Today Stan and I took our regular Friday morning walk, this time along the Paint Branch Creek where I saw this log which spanned the stream. His son's dog, Copley, was with us, and Copley casually trotted across while I proceeded carefully. Stan took my picture.
 
 
 

Sunday, June 25, 2017

The pond on a summer's evening


Winters family gathering and the completion of our travel triangle

Wednesday Pam and I drove to Gormania, West Virginia for the annual gathering of her cousins at her sister Kathy's house. The trip also completed our travel triangle since within the past month we also traveled to New York City and Bethany Beach. Pam took both pictures below.


From the top center and moving counter-clockwise are Cousin Nick, Cousin Dan's wife Sam, Cousin Dan resting his chin on his hand, Cousin Ted, me, Kathy's husband Bernie, Kathy, Kathy's granddaughter Annabel, Nick's wife Delores's foot, Ted's wife Bonnie, and Kathy's daughter Sara.


Kathy with granddaughter Nora.

Monday, June 19, 2017

Beach Week


Pam took this shot of Sean and Rebecca in the surf last week.


The above picture shows my basic beach equipment: umbrella, chair, and backpack which holds towel, sun lotion, reading matter, and keys to the beach house.

Below is the room in the beach house where we spent most the time. The table top in the foreground held our meals when we didn't go out. The table at right accommodated a 750 piece jig-saw puzzle that Pam, Rebecca, and Sean completed during the week.


On a couple of evenings, we watched a little TV in the living room. In the background are the steps to the two bed rooms upstairs.
 
 

The backyard in early June


The Park in early June



Based on what I saw on my walks the past two days, I'd say that the wildflower meadow peaked out a couple of weeks ago when I took this photo.

Monday, May 22, 2017

Another New York Weekend

We began with a visit to the September 11 Memorial in lower Manhattan on Friday, and here I am with daughter Rebecca:


The World Trade Transportation Hub, the Oculus, is a striking and controversial design which serves as a shopping mall as well as a train station. I liked it and so did Rebecca who said the light and openness contrasts with most of the city.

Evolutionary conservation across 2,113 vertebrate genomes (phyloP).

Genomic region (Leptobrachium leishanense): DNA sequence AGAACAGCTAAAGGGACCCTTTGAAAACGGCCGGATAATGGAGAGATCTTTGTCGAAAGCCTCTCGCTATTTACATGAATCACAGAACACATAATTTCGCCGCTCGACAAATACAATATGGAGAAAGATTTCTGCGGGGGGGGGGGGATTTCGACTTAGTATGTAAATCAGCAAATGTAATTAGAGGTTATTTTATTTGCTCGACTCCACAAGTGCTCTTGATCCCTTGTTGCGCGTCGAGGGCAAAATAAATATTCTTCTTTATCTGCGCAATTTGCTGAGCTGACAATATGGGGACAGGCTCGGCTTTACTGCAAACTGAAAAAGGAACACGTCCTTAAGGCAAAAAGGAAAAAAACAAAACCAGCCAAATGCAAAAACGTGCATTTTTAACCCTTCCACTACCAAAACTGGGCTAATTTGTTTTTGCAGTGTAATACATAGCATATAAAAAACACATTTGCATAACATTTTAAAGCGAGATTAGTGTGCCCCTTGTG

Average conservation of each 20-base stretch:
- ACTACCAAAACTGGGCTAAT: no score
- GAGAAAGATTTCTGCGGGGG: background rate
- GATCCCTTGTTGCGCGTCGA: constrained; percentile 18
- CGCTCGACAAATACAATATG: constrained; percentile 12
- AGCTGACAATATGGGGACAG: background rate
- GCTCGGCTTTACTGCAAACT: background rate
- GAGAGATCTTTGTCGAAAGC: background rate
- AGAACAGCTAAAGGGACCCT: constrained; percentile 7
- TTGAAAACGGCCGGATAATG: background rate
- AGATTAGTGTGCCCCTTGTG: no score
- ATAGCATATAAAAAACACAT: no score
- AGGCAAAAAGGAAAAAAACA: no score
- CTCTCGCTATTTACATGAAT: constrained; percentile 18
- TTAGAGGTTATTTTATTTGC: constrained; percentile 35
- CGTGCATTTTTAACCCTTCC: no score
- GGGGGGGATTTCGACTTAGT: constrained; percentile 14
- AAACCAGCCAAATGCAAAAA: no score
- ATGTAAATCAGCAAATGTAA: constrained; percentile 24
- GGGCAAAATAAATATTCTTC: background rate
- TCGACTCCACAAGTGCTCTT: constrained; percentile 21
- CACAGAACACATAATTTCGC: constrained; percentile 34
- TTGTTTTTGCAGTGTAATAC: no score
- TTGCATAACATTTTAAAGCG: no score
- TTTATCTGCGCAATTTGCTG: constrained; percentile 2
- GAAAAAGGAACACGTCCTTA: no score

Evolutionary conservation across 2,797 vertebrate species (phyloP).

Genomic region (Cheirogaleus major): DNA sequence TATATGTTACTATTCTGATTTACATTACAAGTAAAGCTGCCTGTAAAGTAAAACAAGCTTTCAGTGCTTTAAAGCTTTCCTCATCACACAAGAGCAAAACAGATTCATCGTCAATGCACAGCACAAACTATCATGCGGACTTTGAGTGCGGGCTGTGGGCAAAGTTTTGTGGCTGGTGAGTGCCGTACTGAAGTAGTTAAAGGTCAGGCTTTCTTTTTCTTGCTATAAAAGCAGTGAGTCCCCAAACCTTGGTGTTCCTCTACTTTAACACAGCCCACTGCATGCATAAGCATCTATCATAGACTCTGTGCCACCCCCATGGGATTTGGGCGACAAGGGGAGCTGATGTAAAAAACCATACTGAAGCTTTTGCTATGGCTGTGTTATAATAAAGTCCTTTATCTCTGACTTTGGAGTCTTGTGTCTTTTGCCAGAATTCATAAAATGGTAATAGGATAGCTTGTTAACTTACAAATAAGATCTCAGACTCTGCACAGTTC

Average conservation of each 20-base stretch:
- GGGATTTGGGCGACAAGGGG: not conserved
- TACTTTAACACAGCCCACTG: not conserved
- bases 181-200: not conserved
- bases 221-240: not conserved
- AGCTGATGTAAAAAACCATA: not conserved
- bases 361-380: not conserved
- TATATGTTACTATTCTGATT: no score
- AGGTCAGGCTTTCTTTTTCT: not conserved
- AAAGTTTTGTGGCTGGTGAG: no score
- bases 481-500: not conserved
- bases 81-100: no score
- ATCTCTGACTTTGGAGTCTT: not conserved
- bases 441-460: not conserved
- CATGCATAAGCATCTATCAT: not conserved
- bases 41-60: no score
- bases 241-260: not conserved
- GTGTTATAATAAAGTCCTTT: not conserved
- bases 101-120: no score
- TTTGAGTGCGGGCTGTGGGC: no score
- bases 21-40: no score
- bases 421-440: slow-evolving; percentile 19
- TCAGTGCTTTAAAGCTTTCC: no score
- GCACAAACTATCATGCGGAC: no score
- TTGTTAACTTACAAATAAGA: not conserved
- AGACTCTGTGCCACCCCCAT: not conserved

In addition to seeing Rebecca and Son-in-Law Sean, the Georgia O'Keefe exhibit at the Brooklyn Museum was the highlight of the trip. Her painting of the New York skyline seems appropriate to include:
 
 
As well as a painter and feminist icon, O'Keefe was a popular model for photographers throughout her life. Here she playfully peers through a piece of cheese while sitting in a car.
 
 
The Dinner Party was a related exhibit honoring the feminine throughout pre and recorded history with each place-setting symbolizing something different, and the final setting is for Georgia O'Keefe as a symbol of women's creative expression. I failed to record the symbolism of this place-setting. I just liked the look.



Pam, Rebecca, Sean, and I walked to the nearby Brooklyn Botanical Gardens after leaving the museum. Here's the young couple:


Sunday morning I was attracted to the sunlight in the courtyard as viewed through the window screen of the Air B&B apartment we rented:


Before the trip I checked my notes on skyscrapers from the architectural history course I took a few semesters ago, and two items that I wanted to see were the lobbies of the Woolworth and Chrysler buildings. Neither were available for a thorough visit, but we were able to briefly get into both. In the Chrysler Building on Sunday, I was able to take a photo or two, and this one gives a sense of the appeal of these lobbies:

Thursday, May 18, 2017

"Matewan" and Director John Sayles at AFI

Tuesday night I went to the American Film Institute theater in Silver Spring to see a screening of the 1987 movie based on attempts to unionize coal miners in West Virginia in 1920. I've long admired John Sayles who wrote the screenplay and directed the movie. His novel Union City I read and own, and he's also an actor who appears in small roles in some of his films.

 
Sayles is on the right of the three figures in front of the screen in the above picture. He generously answered questions from the audience after the movie was over. On screen is the actor Chris Cooper who was little-known at the time. David Strathairn also appeared, but James Earl Jones was probably the biggest name in the cast.

Saturday, May 6, 2017

My walks on Friday and Saturday


The individuality of trees is more obvious in the spring and autumn than winter with the absence of leaves and summer when the trees in the woods dissolve into a single green mass. Pam's experience in bee-keeping made me aware of the importance of the black locust trees for the mid-Atlantic area because the honey bees rely on them for early season nectar. I also like the looks of the black locust spring blooms, and decided to photograph one of these trees Friday.

 
Great-blue herons are frequent visitors to the pond. Most of them don't like people getting too close, so I tried to be careful today when I took this picture.